Homologous Radioimmunoassay for Human Parathyroid Hormone (Residues 1–34) with Biotinylated Peptide as Tracer

  • A. Stadler

Abstract

Along with calcitonin and 1,25-dihydroxyvitamin D3 the polypeptide parathyroid hormone (parathyrin) (PTH) is responsible for maintaining calcium and phosphorus homeostasis in vertebrates. Parathyrin is a polypeptide of 84 amino acids and produced by the parathyroid glands [1]. A change of 0.2 g/dl in the blood calcium concentration alters the secretory state of the parathyoid glands [2]. The cleavage of intact PTH into the amino-terminal, midregional, and carboxy-terminal fragments takes place in the liver and kidneys [3–5]. Besides the intact PTH only the amino-terminal part shows bioactivity. All other fragments are biologically inert [6]. PTH(1–34) interacts directly with bone and kidneys and—indirectly—with the intestine. This interaction increases the calcium level in human serum [1, 7, 8]. The diseases primary hyperparathyroi-dism (pHPT), secondary HPT, and hypoparathyroidism are closely connected with the PTH secretion of the parathyroid glands [8]. Detection of the PTH levels by radioimmunological procedures can provide the diagnosis for these diseases. Several homologous radioimmunoassays (RIAs) have been developed for the detection of the different PTH fragments [9–13]. To study the chronic secretory state of the parathyroid glands and to diagnose primary hyper-parathyroidism the homologous RIA for the carboxy-terminal PTH is useful [13]. Human parathyrin hPTH (53–84) has a half-life of 1–2h [14]. It is possible to estimate the function of a transplanted kidney by measuring midregion PTH.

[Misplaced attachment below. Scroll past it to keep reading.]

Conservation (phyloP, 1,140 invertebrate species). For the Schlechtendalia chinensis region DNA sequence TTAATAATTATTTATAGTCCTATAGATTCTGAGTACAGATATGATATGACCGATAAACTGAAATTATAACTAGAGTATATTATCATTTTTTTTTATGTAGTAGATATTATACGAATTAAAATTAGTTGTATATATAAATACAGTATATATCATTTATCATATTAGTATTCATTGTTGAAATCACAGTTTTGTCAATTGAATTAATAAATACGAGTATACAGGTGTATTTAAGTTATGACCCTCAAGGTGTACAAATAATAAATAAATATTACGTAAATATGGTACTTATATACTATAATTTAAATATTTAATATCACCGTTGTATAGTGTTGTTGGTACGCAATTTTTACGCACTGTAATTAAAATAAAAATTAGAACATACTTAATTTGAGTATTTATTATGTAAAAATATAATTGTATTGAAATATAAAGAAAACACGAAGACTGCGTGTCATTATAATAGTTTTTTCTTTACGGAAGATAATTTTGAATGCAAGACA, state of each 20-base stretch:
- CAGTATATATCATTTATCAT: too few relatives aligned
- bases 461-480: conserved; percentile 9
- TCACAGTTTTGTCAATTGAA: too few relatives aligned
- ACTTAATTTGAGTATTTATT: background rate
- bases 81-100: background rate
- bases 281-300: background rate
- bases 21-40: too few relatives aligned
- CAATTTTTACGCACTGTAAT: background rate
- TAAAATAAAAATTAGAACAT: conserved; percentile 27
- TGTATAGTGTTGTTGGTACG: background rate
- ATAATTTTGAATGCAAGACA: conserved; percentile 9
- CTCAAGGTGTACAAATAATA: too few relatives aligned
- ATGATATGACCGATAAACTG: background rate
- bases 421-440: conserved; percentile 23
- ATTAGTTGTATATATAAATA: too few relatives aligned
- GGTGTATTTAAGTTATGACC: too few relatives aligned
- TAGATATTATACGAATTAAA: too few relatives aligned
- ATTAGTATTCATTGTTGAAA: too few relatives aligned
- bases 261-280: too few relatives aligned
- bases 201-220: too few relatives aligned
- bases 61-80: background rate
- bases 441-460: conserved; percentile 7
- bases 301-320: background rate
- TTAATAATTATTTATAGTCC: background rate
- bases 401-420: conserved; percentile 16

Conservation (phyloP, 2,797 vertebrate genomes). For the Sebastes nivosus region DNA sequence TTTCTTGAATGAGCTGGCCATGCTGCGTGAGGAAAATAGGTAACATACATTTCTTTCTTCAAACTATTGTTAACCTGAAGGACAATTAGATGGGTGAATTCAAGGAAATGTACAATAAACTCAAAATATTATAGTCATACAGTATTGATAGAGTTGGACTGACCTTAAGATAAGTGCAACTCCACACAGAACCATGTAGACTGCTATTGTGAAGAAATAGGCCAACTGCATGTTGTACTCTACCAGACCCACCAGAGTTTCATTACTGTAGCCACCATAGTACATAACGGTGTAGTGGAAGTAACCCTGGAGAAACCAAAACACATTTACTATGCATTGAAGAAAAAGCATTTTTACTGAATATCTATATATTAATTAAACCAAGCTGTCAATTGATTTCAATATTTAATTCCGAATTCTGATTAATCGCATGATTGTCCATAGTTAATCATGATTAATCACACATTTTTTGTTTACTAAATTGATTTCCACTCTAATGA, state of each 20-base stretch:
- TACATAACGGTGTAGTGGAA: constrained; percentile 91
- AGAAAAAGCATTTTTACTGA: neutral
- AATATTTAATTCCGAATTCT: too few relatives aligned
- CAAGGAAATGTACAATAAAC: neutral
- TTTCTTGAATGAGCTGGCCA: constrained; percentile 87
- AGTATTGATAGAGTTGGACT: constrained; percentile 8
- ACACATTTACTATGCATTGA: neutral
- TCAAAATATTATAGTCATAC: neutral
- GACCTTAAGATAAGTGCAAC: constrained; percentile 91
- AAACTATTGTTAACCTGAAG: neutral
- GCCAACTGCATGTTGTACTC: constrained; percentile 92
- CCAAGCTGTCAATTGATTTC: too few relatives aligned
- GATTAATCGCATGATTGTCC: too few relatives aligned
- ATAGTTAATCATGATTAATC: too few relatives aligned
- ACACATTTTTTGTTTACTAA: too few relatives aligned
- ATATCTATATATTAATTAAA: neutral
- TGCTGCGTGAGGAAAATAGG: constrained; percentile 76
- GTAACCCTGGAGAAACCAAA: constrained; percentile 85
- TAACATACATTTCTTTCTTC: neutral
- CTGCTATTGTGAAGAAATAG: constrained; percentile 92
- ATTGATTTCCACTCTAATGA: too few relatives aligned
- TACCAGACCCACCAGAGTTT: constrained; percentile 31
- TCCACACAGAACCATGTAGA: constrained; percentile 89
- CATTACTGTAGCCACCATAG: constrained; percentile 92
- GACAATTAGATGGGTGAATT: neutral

Keywords

Phosphorus Polyethylene Glycol Polypeptide Biotin 

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© Springer-Verlag Berlin Heidelberg 1990

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  • A. Stadler

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